This post is excerpted from Cedric Johnson's "Between Revolution and the Racial Ghetto: Harold Cruse and Harry Haywood Debate Class Struggle and the 'Negro Question', 1962-8", which will appear in the next issue of Historical Materialism.
The full article examines the series of exchanges between Cruse and Haywood that followed the 1962 appearance of Cruse's "Revolutionary Nationalism and the Afro-American" in Studies on the Left. The first section, reprinted here, offers an intellectual biography of Cruse in the years preceding The Crisis of the Negro Intellectual. Johnson goes on to describe Harry Haywood's intellectual formation and his development of the "Black Belt thesis" within the Communist Party before analyzing the debate between the two that commenced with a series of essays Haywood published in Soulbook.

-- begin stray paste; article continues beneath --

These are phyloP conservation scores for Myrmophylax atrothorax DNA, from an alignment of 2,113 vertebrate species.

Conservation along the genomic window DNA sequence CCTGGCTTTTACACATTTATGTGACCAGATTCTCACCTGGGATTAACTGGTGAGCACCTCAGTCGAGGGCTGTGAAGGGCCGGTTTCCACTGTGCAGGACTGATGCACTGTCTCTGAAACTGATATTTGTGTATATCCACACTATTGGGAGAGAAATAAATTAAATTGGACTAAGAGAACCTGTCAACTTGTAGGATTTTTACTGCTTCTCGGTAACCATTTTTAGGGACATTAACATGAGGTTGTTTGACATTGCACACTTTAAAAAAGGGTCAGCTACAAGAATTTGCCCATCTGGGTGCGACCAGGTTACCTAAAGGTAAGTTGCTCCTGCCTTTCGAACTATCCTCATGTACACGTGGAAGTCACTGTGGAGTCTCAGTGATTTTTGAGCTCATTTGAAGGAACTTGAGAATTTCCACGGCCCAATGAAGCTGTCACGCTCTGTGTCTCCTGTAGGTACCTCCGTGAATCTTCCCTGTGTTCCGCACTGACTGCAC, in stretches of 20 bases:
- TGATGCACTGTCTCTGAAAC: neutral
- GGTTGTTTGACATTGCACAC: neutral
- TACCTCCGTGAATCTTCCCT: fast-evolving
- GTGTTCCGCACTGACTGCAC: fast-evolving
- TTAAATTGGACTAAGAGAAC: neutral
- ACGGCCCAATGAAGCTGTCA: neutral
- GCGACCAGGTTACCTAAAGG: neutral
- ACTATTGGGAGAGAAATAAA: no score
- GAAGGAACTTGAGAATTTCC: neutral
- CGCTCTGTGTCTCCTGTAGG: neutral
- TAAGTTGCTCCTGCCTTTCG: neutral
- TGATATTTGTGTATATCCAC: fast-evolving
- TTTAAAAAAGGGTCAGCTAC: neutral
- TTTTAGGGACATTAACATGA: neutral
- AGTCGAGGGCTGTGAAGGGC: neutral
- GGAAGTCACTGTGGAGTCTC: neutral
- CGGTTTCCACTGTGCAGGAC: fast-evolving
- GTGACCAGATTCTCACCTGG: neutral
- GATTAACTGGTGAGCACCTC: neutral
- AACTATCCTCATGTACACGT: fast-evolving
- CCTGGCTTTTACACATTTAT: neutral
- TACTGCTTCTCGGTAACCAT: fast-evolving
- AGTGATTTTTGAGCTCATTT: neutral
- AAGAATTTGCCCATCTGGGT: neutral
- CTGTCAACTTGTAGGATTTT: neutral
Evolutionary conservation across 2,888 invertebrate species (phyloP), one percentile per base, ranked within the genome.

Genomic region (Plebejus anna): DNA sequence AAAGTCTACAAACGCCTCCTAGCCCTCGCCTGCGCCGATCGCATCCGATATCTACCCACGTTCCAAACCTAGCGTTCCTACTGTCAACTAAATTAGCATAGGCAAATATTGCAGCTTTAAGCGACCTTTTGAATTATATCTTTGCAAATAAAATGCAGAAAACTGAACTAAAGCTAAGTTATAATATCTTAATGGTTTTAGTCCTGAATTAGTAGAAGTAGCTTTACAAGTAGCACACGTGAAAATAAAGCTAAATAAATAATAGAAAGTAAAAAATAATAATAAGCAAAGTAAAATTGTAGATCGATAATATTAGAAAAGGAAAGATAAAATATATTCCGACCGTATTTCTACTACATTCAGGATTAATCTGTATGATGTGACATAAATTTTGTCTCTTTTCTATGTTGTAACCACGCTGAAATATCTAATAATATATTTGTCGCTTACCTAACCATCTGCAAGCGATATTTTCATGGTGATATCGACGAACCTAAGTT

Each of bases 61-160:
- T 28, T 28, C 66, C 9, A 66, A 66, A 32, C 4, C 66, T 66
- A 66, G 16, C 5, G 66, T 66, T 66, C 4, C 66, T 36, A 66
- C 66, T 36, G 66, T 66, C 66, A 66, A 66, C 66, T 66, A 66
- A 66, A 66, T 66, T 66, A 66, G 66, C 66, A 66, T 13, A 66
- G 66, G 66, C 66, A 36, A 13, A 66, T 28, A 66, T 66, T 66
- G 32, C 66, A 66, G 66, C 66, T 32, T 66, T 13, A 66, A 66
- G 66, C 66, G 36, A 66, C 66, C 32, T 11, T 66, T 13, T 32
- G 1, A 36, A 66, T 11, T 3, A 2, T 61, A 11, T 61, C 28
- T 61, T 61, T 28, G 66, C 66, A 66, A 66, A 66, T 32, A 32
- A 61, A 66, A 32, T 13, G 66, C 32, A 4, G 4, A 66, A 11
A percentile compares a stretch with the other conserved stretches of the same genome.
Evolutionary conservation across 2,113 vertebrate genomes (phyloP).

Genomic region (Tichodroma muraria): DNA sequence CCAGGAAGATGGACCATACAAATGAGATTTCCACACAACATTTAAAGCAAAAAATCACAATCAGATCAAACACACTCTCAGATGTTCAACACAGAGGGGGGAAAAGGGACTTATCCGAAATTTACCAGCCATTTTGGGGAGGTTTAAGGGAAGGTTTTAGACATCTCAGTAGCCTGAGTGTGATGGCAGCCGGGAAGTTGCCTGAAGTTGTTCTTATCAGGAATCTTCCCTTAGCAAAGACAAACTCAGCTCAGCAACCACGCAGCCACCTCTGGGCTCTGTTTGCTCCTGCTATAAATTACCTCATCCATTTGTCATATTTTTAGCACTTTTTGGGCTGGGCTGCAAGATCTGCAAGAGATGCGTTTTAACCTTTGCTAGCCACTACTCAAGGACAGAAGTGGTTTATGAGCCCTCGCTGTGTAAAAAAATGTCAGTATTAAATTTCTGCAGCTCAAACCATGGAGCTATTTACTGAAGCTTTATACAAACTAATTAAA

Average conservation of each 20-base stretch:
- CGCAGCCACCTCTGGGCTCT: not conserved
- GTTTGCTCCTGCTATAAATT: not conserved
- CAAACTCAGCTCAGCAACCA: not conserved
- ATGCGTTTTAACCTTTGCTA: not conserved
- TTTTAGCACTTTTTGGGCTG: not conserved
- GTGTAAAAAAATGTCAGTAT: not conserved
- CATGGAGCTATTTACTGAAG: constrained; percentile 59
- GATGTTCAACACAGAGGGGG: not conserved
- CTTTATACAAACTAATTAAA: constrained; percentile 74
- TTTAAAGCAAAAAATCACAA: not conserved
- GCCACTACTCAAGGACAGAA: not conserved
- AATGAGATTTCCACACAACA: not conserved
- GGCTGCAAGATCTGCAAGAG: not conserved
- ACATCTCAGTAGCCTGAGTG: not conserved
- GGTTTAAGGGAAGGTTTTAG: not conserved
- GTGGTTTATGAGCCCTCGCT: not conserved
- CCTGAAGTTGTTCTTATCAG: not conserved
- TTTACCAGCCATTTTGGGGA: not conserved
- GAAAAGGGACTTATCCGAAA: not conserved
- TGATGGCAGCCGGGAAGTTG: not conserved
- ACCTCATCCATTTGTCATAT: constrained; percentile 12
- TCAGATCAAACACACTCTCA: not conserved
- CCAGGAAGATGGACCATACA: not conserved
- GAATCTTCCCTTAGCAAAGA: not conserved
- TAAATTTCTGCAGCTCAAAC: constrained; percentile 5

"Revisiting this forgotten exchange between Cruse and Haywood is important on its own terms, for what it says about the character of black political thinking during the sixties," Johnson writes. "Each offered an influential revolutionary-left answer to the problematic of American racial relations, and although much of the vocabulary and conceptual framework they employed — that is, ‘the Negro question’ and the ‘black colony’ — seem antiquated now, their preoccupations and disagreements are relevant to contemporary thinking about black public life, within academe and society more generally."